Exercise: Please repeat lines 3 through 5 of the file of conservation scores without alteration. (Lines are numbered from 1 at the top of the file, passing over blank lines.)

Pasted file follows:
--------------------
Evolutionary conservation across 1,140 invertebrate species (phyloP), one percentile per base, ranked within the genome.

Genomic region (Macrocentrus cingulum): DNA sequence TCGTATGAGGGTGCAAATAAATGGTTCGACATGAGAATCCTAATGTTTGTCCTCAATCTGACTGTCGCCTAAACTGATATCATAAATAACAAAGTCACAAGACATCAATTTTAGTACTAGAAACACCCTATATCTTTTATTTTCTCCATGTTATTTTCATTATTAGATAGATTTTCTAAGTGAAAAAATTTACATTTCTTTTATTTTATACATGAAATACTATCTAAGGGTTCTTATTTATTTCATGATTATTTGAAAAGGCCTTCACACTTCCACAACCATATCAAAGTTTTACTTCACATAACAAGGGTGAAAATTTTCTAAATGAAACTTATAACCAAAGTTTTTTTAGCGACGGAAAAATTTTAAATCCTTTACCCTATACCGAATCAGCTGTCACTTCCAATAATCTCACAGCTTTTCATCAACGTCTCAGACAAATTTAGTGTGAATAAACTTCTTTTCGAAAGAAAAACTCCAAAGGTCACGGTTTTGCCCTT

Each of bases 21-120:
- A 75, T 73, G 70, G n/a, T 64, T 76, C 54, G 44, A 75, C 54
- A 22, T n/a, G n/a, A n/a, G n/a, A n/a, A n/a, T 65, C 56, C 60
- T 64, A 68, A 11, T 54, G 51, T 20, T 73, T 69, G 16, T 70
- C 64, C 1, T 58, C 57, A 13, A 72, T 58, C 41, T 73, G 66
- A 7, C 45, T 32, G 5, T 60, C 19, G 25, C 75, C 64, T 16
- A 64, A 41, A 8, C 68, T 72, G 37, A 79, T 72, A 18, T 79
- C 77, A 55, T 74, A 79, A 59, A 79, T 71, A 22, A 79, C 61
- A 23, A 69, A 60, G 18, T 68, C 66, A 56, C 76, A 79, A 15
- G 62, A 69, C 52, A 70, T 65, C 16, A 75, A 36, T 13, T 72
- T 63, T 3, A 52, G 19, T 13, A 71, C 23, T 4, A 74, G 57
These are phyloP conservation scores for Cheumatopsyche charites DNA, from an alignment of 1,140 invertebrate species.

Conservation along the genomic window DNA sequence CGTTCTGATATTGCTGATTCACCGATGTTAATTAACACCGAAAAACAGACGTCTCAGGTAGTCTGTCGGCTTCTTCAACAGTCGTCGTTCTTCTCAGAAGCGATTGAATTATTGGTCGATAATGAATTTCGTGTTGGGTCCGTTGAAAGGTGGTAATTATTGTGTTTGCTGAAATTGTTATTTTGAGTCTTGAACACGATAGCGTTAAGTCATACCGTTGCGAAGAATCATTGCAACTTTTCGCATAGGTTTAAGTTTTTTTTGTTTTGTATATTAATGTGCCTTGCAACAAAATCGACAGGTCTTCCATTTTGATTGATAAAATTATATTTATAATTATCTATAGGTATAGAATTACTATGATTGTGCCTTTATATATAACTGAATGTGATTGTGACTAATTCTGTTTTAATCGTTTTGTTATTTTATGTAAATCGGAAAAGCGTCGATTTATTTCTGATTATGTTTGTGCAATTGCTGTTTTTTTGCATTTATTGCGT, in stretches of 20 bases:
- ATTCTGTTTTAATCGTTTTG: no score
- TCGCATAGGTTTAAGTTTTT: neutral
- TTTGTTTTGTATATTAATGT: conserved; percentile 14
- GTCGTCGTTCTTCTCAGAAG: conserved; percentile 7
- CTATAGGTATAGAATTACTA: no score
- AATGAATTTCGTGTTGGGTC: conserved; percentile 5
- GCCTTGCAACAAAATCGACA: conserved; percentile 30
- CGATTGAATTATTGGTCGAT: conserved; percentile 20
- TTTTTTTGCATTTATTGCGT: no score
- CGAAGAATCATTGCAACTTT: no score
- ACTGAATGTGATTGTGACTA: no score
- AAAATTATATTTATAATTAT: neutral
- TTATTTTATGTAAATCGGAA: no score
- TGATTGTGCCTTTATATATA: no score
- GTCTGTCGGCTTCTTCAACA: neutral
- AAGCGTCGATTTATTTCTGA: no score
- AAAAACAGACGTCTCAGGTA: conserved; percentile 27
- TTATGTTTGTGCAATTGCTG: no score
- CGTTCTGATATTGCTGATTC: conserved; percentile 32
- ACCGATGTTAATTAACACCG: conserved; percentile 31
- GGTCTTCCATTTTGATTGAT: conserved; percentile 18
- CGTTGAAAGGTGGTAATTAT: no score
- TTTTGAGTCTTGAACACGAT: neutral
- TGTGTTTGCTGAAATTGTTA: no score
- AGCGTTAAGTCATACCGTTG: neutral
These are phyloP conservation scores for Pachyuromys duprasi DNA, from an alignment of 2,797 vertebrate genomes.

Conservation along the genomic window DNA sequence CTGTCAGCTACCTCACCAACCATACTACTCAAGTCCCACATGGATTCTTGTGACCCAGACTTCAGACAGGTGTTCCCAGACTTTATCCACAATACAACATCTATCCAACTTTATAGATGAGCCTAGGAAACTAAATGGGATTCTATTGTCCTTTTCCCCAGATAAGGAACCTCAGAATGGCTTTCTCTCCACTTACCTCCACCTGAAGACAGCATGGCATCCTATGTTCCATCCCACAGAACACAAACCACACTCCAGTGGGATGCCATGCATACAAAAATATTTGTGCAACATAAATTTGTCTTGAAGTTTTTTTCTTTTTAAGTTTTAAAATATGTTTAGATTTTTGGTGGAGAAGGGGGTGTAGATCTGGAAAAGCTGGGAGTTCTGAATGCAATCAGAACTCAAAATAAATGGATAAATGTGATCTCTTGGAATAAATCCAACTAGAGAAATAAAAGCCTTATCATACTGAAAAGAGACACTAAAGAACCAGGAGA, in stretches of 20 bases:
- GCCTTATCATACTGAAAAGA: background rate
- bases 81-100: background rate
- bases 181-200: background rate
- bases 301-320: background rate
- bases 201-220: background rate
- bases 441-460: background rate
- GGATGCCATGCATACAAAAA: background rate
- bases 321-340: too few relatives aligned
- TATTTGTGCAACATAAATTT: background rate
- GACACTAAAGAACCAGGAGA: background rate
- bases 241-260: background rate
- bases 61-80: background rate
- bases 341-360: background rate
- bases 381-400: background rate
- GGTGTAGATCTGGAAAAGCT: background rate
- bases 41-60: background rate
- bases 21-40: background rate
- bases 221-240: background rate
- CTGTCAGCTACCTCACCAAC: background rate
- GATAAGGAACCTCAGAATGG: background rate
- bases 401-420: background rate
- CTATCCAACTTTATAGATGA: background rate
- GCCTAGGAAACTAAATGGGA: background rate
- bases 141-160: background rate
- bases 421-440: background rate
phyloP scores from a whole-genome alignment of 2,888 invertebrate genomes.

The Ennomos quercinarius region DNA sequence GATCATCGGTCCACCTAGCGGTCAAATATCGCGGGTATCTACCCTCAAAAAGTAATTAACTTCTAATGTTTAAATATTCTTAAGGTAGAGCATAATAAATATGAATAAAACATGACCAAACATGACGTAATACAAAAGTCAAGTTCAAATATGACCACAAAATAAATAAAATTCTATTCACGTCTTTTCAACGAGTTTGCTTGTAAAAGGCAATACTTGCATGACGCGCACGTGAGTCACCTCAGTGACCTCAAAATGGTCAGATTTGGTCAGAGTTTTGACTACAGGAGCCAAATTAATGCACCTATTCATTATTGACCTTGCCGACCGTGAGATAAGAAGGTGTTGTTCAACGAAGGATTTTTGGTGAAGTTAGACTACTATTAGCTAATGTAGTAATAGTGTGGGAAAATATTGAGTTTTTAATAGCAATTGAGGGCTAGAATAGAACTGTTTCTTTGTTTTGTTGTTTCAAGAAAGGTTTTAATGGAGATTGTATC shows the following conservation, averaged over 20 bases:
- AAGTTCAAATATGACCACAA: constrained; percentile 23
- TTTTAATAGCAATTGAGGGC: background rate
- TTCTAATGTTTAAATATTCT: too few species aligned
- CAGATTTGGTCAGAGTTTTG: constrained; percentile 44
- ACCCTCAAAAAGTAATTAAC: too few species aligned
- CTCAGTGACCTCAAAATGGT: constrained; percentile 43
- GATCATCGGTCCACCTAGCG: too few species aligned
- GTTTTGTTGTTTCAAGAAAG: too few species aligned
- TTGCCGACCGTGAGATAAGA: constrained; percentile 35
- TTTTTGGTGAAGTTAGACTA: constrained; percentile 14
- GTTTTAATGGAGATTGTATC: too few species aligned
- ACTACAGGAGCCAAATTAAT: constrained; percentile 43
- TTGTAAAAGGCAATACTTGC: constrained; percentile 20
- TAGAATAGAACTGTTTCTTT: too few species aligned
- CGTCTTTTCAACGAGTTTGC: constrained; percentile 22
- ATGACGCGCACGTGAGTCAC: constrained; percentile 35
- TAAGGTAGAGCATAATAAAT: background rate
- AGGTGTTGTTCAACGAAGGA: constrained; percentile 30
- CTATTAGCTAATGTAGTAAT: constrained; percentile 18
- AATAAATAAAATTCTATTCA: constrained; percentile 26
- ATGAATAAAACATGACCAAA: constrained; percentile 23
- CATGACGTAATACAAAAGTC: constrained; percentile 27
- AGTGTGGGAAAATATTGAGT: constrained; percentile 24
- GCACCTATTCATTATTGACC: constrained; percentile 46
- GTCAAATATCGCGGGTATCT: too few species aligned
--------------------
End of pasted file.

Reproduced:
Each of bases 21-120:
- A 75, T 73, G 70, G n/a, T 64, T 76, C 54, G 44, A 75, C 54
- A 22, T n/a, G n/a, A n/a, G n/a, A n/a, A n/a, T 65, C 56, C 60